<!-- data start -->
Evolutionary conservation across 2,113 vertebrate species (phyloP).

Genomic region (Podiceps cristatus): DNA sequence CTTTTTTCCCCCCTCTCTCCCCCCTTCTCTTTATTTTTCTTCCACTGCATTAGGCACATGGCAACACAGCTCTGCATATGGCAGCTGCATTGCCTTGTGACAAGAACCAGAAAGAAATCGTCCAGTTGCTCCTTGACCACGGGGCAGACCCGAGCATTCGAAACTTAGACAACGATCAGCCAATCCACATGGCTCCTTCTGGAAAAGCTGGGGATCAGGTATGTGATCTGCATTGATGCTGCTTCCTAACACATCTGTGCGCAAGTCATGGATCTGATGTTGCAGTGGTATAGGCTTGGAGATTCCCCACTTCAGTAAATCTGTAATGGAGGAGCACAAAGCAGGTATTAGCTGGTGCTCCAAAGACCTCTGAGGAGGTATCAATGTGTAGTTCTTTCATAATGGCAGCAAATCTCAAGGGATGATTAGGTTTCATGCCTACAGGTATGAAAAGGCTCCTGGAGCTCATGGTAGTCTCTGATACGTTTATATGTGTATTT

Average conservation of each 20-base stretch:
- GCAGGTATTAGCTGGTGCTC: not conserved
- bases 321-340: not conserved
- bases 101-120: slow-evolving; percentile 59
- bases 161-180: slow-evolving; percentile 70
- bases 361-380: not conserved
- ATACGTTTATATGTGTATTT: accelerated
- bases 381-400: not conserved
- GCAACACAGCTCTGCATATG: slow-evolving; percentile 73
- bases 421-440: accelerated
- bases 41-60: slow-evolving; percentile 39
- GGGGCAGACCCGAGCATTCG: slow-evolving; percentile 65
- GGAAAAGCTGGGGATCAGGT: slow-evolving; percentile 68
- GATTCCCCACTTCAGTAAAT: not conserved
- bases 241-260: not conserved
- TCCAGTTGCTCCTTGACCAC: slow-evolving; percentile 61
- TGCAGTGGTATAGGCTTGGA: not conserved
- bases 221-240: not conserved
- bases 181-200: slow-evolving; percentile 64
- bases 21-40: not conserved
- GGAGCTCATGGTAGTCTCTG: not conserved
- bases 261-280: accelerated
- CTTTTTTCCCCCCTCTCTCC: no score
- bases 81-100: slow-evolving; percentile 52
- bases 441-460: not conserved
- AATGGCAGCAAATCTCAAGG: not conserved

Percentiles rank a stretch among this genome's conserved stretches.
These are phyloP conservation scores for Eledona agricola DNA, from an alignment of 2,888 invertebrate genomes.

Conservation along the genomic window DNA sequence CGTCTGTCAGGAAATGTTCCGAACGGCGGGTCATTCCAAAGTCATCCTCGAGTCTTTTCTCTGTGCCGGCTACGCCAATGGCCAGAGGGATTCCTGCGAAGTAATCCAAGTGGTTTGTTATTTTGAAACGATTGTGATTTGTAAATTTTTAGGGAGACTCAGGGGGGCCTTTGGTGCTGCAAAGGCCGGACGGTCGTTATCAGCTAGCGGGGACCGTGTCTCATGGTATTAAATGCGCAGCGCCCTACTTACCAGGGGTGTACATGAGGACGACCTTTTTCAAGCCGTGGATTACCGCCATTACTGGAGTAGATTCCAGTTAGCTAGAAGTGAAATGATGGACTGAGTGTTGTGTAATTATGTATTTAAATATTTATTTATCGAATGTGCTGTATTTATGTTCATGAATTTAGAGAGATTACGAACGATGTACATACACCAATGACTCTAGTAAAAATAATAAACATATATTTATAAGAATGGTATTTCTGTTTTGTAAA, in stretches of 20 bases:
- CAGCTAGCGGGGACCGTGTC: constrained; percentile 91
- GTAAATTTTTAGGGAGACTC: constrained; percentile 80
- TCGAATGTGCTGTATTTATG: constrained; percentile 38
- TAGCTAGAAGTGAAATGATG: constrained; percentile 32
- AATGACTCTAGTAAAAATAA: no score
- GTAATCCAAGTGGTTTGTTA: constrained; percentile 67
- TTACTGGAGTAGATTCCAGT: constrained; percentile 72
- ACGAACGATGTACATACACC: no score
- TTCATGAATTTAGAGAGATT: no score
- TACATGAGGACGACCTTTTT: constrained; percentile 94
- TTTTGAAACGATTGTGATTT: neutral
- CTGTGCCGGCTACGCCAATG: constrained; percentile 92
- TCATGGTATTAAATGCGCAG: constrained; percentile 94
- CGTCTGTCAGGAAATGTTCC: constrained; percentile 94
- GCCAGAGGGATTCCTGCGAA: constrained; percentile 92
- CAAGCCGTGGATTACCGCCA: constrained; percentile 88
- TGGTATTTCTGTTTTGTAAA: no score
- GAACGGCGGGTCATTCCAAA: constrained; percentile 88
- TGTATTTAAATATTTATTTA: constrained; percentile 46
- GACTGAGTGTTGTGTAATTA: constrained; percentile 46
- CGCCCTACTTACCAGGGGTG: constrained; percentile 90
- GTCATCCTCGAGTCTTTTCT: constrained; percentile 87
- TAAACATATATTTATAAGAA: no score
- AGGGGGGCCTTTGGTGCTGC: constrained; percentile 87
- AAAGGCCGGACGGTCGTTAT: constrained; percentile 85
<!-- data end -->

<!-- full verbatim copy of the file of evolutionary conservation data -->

Evolutionary conservation across 2,113 vertebrate species (phyloP).

Genomic region (Podiceps cristatus): DNA sequence CTTTTTTCCCCCCTCTCTCCCCCCTTCTCTTTATTTTTCTTCCACTGCATTAGGCACATGGCAACACAGCTCTGCATATGGCAGCTGCATTGCCTTGTGACAAGAACCAGAAAGAAATCGTCCAGTTGCTCCTTGACCACGGGGCAGACCCGAGCATTCGAAACTTAGACAACGATCAGCCAATCCACATGGCTCCTTCTGGAAAAGCTGGGGATCAGGTATGTGATCTGCATTGATGCTGCTTCCTAACACATCTGTGCGCAAGTCATGGATCTGATGTTGCAGTGGTATAGGCTTGGAGATTCCCCACTTCAGTAAATCTGTAATGGAGGAGCACAAAGCAGGTATTAGCTGGTGCTCCAAAGACCTCTGAGGAGGTATCAATGTGTAGTTCTTTCATAATGGCAGCAAATCTCAAGGGATGATTAGGTTTCATGCCTACAGGTATGAAAAGGCTCCTGGAGCTCATGGTAGTCTCTGATACGTTTATATGTGTATTT

Average conservation of each 20-base stretch:
- GCAGGTATTAGCTGGTGCTC: not conserved
- bases 321-340: not conserved
- bases 101-120: slow-evolving; percentile 59
- bases 161-180: slow-evolving; percentile 70
- bases 361-380: not conserved
- ATACGTTTATATGTGTATTT: accelerated
- bases 381-400: not conserved
- GCAACACAGCTCTGCATATG: slow-evolving; percentile 73
- bases 421-440: accelerated
- bases 41-60: slow-evolving; percentile 39
- GGGGCAGACCCGAGCATTCG: slow-evolving; percentile 65
- GGAAAAGCTGGGGATCAGGT: slow-evolving; percentile 68
- GATTCCCCACTTCAGTAAAT: not conserved
- bases 241-260: not conserved
- TCCAGTTGCTCCTTGACCAC: slow-evolving; percentile 61
- TGCAGTGGTATAGGCTTGGA: not conserved
- bases 221-240: not conserved
- bases 181-200: slow-evolving; percentile 64
- bases 21-40: not conserved
- GGAGCTCATGGTAGTCTCTG: not conserved
- bases 261-280: accelerated
- CTTTTTTCCCCCCTCTCTCC: no score
- bases 81-100: slow-evolving; percentile 52
- bases 441-460: not conserved
- AATGGCAGCAAATCTCAAGG: not conserved

Percentiles rank a stretch among this genome's conserved stretches.
These are phyloP conservation scores for Eledona agricola DNA, from an alignment of 2,888 invertebrate genomes.

Conservation along the genomic window DNA sequence CGTCTGTCAGGAAATGTTCCGAACGGCGGGTCATTCCAAAGTCATCCTCGAGTCTTTTCTCTGTGCCGGCTACGCCAATGGCCAGAGGGATTCCTGCGAAGTAATCCAAGTGGTTTGTTATTTTGAAACGATTGTGATTTGTAAATTTTTAGGGAGACTCAGGGGGGCCTTTGGTGCTGCAAAGGCCGGACGGTCGTTATCAGCTAGCGGGGACCGTGTCTCATGGTATTAAATGCGCAGCGCCCTACTTACCAGGGGTGTACATGAGGACGACCTTTTTCAAGCCGTGGATTACCGCCATTACTGGAGTAGATTCCAGTTAGCTAGAAGTGAAATGATGGACTGAGTGTTGTGTAATTATGTATTTAAATATTTATTTATCGAATGTGCTGTATTTATGTTCATGAATTTAGAGAGATTACGAACGATGTACATACACCAATGACTCTAGTAAAAATAATAAACATATATTTATAAGAATGGTATTTCTGTTTTGTAAA, in stretches of 20 bases:
- CAGCTAGCGGGGACCGTGTC: constrained; percentile 91
- GTAAATTTTTAGGGAGACTC: constrained; percentile 80
- TCGAATGTGCTGTATTTATG: constrained; percentile 38
- TAGCTAGAAGTGAAATGATG: constrained; percentile 32
- AATGACTCTAGTAAAAATAA: no score
- GTAATCCAAGTGGTTTGTTA: constrained; percentile 67
- TTACTGGAGTAGATTCCAGT: constrained; percentile 72
- ACGAACGATGTACATACACC: no score
- TTCATGAATTTAGAGAGATT: no score
- TACATGAGGACGACCTTTTT: constrained; percentile 94
- TTTTGAAACGATTGTGATTT: neutral
- CTGTGCCGGCTACGCCAATG: constrained; percentile 92
- TCATGGTATTAAATGCGCAG: constrained; percentile 94
- CGTCTGTCAGGAAATGTTCC: constrained; percentile 94
- GCCAGAGGGATTCCTGCGAA: constrained; percentile 92
- CAAGCCGTGGATTACCGCCA: constrained; percentile 88
- TGGTATTTCTGTTTTGTAAA: no score
- GAACGGCGGGTCATTCCAAA: constrained; percentile 88
- TGTATTTAAATATTTATTTA: constrained; percentile 46
- GACTGAGTGTTGTGTAATTA: constrained; percentile 46
- CGCCCTACTTACCAGGGGTG: constrained; percentile 90
- GTCATCCTCGAGTCTTTTCT: constrained; percentile 87
- TAAACATATATTTATAAGAA: no score
- AGGGGGGCCTTTGGTGCTGC: constrained; percentile 87
- AAAGGCCGGACGGTCGTTAT: constrained; percentile 85